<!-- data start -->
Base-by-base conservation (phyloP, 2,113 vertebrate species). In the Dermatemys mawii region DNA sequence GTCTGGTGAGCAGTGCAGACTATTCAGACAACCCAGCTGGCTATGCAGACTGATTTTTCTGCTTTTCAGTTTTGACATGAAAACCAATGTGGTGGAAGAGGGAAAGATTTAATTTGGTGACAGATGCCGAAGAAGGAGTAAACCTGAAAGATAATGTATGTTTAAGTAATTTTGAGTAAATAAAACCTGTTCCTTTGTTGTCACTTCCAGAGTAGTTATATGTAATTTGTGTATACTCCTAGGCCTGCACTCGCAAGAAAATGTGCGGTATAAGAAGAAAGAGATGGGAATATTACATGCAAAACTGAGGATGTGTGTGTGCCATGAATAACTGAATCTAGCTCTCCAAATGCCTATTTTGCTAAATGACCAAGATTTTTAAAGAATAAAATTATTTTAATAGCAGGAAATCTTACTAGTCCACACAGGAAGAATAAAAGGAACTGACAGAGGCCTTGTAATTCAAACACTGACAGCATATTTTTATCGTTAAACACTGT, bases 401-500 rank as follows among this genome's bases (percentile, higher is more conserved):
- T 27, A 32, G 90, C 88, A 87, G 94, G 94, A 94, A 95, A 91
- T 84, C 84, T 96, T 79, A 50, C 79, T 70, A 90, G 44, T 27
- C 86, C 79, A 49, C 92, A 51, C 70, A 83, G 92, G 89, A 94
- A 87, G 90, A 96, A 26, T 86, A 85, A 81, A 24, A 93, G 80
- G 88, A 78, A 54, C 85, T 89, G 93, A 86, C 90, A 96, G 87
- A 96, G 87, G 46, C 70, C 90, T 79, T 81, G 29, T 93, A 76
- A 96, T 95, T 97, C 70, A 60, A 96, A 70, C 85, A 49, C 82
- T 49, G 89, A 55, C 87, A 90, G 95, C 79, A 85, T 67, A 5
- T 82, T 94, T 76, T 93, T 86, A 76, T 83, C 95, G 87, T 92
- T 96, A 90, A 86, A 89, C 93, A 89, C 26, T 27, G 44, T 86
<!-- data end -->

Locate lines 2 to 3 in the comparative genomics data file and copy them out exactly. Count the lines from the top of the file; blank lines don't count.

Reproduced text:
- T 27, A 32, G 90, C 88, A 87, G 94, G 94, A 94, A 95, A 91
- T 84, C 84, T 96, T 79, A 50, C 79, T 70, A 90, G 44, T 27